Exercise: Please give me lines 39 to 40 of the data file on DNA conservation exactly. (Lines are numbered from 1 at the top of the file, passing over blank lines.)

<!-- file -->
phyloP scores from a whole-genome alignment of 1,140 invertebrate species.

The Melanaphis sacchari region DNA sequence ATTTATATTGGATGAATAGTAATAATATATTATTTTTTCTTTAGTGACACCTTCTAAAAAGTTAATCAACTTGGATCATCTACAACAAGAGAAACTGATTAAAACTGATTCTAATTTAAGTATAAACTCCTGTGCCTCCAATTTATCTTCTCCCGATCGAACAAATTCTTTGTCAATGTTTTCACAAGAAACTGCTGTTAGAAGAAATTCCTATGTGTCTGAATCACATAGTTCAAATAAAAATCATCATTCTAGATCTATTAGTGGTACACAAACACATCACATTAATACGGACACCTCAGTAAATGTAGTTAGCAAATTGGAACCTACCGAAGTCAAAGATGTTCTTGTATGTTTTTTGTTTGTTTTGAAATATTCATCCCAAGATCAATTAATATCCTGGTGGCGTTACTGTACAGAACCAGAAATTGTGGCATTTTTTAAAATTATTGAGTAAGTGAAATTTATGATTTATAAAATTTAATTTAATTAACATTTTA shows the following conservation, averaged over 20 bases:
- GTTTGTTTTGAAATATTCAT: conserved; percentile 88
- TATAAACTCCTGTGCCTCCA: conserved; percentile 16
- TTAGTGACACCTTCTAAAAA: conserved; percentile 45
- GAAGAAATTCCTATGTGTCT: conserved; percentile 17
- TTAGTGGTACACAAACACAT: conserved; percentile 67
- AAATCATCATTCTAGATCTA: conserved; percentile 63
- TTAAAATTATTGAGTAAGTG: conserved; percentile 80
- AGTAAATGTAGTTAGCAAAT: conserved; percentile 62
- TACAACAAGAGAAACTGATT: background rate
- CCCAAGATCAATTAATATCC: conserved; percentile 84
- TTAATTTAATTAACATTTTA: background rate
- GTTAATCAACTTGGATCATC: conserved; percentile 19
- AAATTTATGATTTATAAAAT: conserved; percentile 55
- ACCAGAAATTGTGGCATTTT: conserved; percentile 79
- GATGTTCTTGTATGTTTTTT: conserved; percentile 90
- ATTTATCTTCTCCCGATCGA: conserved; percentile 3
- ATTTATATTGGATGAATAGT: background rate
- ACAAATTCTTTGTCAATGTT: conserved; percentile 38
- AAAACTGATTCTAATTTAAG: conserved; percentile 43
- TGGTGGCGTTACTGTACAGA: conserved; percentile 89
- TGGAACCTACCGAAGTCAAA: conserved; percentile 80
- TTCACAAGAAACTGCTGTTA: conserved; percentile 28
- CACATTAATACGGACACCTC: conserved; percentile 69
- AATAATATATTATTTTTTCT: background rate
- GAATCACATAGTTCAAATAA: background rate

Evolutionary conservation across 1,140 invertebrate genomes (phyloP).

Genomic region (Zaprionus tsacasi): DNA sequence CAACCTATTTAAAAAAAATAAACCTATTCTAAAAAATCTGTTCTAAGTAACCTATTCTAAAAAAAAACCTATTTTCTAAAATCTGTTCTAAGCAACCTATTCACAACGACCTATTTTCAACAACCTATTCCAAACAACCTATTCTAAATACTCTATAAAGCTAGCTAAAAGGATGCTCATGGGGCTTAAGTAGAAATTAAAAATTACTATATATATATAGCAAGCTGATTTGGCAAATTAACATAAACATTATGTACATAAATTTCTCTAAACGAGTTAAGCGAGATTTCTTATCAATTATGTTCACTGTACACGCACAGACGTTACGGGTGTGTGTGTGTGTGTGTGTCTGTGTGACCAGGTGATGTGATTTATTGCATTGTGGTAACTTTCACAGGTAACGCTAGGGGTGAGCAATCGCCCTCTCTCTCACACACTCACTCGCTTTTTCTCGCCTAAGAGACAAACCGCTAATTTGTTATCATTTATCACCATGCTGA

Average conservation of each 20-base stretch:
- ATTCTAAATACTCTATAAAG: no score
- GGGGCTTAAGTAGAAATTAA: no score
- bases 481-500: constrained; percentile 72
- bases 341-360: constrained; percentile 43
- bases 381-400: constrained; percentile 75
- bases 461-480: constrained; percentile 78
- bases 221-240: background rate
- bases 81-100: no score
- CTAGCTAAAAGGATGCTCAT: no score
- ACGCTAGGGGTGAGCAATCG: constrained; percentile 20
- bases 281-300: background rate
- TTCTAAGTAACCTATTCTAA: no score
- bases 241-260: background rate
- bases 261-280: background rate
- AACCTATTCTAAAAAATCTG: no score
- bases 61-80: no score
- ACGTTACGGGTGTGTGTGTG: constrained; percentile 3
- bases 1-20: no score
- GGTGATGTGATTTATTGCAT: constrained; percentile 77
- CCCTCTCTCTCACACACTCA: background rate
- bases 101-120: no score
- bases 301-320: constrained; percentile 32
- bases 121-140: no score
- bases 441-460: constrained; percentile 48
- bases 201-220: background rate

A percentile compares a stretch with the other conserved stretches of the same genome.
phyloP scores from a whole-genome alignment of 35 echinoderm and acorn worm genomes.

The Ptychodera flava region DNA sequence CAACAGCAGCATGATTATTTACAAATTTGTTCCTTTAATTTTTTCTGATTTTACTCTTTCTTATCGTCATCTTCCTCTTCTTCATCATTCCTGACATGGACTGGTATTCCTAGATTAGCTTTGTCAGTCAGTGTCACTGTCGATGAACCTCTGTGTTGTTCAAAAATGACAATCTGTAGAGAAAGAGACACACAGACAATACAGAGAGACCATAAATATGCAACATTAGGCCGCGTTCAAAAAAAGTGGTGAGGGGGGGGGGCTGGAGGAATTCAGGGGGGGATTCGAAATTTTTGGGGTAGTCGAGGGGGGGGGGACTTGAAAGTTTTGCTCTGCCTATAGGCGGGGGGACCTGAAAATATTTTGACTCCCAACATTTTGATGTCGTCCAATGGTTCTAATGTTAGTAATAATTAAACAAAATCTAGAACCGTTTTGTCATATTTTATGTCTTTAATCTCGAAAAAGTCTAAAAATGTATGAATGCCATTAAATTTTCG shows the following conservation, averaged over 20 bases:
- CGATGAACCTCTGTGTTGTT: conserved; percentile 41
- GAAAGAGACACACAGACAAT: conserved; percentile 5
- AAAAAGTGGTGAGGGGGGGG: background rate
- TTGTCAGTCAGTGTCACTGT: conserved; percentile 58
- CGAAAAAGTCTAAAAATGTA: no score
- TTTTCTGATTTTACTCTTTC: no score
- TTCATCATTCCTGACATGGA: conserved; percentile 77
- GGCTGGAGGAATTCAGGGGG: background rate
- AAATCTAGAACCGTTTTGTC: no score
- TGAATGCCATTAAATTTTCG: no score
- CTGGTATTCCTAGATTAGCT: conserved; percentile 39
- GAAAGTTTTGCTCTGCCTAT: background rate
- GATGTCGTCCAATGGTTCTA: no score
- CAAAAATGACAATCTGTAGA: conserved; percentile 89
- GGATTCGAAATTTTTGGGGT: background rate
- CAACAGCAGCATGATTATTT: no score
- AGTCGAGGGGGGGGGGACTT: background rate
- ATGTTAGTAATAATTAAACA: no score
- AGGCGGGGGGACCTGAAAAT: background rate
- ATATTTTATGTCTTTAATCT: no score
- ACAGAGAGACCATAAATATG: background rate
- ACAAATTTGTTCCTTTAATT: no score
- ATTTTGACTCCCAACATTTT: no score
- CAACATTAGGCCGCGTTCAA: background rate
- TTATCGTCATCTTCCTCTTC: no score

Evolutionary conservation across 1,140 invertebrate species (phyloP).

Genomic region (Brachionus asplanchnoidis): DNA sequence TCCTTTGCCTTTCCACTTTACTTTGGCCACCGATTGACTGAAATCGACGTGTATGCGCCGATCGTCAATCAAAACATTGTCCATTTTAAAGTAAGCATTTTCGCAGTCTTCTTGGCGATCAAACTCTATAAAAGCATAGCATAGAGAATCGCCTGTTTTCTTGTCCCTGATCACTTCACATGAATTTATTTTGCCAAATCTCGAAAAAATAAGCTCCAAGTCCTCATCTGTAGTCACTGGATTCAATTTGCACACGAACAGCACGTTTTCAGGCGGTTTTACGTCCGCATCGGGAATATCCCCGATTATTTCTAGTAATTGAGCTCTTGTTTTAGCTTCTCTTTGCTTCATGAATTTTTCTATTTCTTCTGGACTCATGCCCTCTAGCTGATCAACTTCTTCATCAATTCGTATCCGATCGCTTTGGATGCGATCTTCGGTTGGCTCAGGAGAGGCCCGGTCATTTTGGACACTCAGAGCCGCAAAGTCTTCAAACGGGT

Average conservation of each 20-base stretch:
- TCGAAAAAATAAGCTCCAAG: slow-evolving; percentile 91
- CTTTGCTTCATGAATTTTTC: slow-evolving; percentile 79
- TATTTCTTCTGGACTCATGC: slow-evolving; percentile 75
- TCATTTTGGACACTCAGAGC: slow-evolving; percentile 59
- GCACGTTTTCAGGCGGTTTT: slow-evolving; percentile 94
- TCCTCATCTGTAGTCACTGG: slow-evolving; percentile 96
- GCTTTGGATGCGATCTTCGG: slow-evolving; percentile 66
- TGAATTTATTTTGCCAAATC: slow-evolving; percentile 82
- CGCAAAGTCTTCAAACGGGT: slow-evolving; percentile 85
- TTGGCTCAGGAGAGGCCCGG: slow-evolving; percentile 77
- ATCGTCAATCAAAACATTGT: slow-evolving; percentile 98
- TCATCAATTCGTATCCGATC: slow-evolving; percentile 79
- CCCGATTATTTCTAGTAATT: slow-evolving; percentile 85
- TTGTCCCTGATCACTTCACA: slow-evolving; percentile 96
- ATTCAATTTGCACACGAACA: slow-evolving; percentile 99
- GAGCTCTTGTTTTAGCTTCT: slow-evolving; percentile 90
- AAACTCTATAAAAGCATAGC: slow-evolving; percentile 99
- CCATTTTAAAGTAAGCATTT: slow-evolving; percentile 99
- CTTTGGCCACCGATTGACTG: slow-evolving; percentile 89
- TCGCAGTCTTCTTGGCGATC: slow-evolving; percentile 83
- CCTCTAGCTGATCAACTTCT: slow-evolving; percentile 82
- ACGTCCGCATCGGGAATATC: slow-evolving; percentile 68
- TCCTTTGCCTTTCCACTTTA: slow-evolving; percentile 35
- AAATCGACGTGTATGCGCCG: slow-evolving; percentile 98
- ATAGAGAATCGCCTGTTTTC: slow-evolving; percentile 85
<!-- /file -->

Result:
- CTAGCTAAAAGGATGCTCAT: no score
- ACGCTAGGGGTGAGCAATCG: constrained; percentile 20